The Courage to be Strong

By Ken Wells - 12/09/2022


Series Three: Blog Eighty-Five

Brittany Griner is a celebrated female athlete who has played basketball for the Phoenix Mercury for the past 9 years. She has won almost every award imaginable in her sport. She was freed from a Russian prison yesterday. She had been sentenced to 9 years in prison by Russian authorities who had convicted her of breaking the law for bringing less than a gram of hash oil into the country. It was prescribed to her by her doctor in the U.S. for pain.  She was in Russia to play basketball for a country she called her second home. She stated she did not know that the prescription was against Russian law.

Dawn Staley is a college basketball coach for women at the University of South Carolina and had previously coached Griner in the 2020 Olympic Games and other world tournaments where Griner led her team to victory and gold medals for her country.

In the midst of some politicians calling Griner spoiled and loaded with drugs, Staley spoke out for Griner’s posited faith in her character on many occasions. Upon hearing about Griner’s release she broke down and wept in relief and joy. She stated that she thought about Brittany each and every day of her 294 days of incarceration. She insisted that she sent positive energy to her as well as Secretary of State Blinken, President Biden and all who were working to secure Griner’s release every day. She concluded the interview emphasizing that everyone needs someone to be strong for them every day.

Who are you being strong for today? As an addict in recovery, it is human to want to slack on recovery follow through. Recovery is so daily! Inner voices tell you no one is looking and no one really cares. If you don’t go to meetings, contact your sponsor, work the steps, no one will notice and it won’t matter! There is truth in the voices without context and perspective. Of course, the greatest impact of recovery breakdown is on you. Yet, addictive rationale can quickly cover this reality with the idea that you can always go back and pick up your recovery program, make amends, move forward while enjoying the rush of acting out.

What gets overlooked in the mental exchange is the impact upon those who are counting on you to remain true to your values and recovery. If you were to abandon your recovery, even for a day, how would that impact those who depend upon you to remain sober? What kind of pain would your relapse create for your partner? Your kids?  Colleagues?  Those who have been counting on you to be strong?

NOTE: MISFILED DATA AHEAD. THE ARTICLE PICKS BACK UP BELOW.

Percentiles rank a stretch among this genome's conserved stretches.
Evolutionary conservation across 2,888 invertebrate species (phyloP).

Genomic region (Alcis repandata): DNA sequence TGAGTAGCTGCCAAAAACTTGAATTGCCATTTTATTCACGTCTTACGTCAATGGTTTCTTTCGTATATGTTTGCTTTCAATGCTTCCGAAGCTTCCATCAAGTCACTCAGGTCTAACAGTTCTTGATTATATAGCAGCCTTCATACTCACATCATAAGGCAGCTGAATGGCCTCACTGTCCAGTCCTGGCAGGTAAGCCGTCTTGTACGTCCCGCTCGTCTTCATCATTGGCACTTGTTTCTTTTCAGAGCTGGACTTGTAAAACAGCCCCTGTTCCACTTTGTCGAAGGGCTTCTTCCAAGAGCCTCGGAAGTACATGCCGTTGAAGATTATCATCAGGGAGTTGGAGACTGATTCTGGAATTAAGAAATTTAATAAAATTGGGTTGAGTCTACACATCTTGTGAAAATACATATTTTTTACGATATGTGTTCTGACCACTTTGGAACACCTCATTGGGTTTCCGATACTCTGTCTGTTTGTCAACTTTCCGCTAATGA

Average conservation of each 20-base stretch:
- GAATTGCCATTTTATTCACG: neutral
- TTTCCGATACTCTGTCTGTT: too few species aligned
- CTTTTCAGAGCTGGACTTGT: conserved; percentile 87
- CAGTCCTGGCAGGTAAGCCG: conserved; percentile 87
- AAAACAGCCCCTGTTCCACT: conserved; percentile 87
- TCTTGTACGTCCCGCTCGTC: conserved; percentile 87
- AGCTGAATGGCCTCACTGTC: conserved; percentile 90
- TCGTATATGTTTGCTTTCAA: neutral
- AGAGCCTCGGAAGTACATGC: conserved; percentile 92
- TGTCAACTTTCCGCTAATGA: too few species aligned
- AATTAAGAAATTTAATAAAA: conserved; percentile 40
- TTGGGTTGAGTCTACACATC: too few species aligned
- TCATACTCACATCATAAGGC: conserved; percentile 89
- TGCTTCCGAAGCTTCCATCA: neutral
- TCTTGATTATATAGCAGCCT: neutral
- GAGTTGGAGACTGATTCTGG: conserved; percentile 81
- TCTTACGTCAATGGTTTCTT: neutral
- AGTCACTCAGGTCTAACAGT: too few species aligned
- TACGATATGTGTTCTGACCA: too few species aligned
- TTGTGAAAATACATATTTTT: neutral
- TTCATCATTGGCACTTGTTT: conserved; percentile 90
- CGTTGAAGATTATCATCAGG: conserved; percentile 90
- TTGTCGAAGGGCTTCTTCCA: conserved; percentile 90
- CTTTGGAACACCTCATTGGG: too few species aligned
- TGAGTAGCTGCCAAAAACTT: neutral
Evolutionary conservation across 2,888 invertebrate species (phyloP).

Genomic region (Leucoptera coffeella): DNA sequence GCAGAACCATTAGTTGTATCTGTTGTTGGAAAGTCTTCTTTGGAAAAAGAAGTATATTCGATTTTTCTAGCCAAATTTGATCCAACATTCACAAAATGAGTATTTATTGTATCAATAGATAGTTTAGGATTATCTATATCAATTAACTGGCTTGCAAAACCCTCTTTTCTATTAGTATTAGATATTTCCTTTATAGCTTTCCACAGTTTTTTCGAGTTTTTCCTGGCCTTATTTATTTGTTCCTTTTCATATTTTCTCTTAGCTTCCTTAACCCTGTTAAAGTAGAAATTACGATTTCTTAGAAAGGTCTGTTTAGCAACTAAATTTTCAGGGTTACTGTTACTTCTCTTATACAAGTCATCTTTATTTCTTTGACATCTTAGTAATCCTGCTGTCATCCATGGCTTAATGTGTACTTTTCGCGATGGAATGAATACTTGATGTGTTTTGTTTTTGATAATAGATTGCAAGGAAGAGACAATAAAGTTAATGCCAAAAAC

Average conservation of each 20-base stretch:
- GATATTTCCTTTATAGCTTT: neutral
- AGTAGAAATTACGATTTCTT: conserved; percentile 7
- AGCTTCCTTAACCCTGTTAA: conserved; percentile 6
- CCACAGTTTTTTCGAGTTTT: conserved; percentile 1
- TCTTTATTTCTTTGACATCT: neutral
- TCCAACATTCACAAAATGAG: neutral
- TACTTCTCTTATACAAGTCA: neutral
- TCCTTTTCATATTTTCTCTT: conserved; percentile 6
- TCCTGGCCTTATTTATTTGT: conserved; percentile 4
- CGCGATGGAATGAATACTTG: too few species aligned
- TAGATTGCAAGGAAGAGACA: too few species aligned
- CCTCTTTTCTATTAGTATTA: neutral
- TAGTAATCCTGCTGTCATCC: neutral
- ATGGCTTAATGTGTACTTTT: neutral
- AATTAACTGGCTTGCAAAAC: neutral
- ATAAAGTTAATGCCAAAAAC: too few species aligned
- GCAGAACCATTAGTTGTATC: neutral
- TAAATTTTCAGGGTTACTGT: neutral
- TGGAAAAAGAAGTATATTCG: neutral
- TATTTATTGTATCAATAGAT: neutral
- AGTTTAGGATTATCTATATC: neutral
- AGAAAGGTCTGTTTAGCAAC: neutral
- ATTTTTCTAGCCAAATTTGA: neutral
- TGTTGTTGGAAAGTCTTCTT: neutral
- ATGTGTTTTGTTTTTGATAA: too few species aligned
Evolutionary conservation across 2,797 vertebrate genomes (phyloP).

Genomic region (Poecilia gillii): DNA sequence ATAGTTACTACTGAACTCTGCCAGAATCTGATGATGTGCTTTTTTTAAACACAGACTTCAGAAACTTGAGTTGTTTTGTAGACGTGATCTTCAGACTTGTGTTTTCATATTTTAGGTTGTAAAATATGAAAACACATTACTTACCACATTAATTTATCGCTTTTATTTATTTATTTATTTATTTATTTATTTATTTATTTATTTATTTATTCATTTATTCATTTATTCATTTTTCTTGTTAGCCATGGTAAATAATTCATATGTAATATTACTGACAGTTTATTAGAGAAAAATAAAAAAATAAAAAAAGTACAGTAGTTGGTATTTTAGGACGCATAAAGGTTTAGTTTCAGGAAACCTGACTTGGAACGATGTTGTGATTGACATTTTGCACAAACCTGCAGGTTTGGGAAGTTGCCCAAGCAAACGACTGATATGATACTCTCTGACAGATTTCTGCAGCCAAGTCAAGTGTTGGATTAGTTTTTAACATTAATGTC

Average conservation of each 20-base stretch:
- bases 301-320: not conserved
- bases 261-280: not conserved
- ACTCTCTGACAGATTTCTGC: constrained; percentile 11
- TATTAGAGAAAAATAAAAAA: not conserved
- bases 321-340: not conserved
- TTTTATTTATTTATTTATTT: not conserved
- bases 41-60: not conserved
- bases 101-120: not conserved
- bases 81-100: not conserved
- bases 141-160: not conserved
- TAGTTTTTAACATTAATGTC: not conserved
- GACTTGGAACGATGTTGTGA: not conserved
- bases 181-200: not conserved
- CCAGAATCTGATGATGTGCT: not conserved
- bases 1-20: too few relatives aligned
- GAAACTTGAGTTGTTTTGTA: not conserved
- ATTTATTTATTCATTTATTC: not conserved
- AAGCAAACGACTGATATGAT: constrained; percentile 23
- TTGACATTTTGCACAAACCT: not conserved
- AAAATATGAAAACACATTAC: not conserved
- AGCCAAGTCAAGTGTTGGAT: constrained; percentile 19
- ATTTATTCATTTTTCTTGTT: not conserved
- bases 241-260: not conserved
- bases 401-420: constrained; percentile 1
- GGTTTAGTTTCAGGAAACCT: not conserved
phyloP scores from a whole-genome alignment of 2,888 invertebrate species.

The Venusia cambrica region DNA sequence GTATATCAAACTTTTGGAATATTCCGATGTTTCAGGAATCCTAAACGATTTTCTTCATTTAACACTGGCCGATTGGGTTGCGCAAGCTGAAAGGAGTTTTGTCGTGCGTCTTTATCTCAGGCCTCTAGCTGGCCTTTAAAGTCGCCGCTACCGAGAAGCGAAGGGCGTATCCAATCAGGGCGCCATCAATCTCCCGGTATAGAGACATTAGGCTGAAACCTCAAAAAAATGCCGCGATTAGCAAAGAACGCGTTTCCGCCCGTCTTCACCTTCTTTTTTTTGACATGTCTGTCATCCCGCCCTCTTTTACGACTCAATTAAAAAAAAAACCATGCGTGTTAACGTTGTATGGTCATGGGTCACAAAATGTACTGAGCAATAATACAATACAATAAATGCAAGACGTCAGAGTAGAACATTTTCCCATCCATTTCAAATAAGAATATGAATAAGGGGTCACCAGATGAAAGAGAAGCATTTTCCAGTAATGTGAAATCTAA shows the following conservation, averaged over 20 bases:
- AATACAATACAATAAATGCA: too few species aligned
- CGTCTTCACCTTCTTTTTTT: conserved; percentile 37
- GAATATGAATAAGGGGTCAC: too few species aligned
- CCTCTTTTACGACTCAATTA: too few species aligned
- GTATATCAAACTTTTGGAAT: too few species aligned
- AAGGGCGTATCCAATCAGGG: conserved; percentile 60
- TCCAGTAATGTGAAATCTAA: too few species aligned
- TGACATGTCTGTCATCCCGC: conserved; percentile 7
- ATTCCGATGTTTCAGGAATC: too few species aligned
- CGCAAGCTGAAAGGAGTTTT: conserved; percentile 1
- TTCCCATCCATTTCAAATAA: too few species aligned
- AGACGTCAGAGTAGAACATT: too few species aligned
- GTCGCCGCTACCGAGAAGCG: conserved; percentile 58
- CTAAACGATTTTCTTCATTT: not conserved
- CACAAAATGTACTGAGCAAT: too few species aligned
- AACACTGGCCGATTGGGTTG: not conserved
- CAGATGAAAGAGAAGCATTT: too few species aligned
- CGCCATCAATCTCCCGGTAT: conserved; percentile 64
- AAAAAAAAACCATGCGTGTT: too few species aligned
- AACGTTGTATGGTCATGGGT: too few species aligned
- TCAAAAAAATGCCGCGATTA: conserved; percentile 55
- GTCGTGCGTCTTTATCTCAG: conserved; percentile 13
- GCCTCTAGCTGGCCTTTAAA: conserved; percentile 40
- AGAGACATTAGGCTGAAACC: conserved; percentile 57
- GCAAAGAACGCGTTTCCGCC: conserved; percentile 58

I have been practicing recovery for the past 34 years. There have been times I have wondered what it would be like to give it all up and surrender to the everyday struggles that come with sobriety and responding to life as an adult. Who would even notice?  Then my wise mind contemplates the sacrifice and undying support of my wife and what relapse would mean to her. From a distance,  my adult sons observe what is going on in my life and count on me to be true to my values. They would undoubtedly be affected.  There are professional colleagues, some close and many I don’t even know who through the years have been inspired to remain true to their values because of principles of recovery I have stood for. Their commitment to their own values would be hurt if I gave up on mine. Then, there are countless numbers of clients who I have impacted therapeutically. Without any words spoken, they would be hurt, some devastated, if I decided to surrender my values or choose to return to addictive behavior.

It is easy to overlook and underestimate the impact of your choices. It comes with living life as an adult. We all impact others.

Consider the following:

  1. The impact of your recovery is an accumulation of everyday choices you make. The conduct of recovery illuminates choices to build character and conviction while surrendering recovery to vice and addictive choice darkens the possibility of consistent inner peace.
  2. How you treat yourself when no one is looking will be the way you impact others in the light of everyday living.
  3. Influence quietly builds by being true to your values amidst the noisy clamor of empty words and contradictory behavior.
  4. When you think about giving up, visualize the child inside that never mattered. Be to h/her now what never was then and let the smile of self-love propel you to move forward one more day.
  5. The courage to be strong is determined by the choice to do the next right thing regardless of opposition, feeling or physical weakness. It is the choice to say “Yes I can” when you inner voice is screaming “No, you can’t”.

Collectively, recovery is a courageous voice of poise and peace that quietly transforms the world you are in by the way you live.

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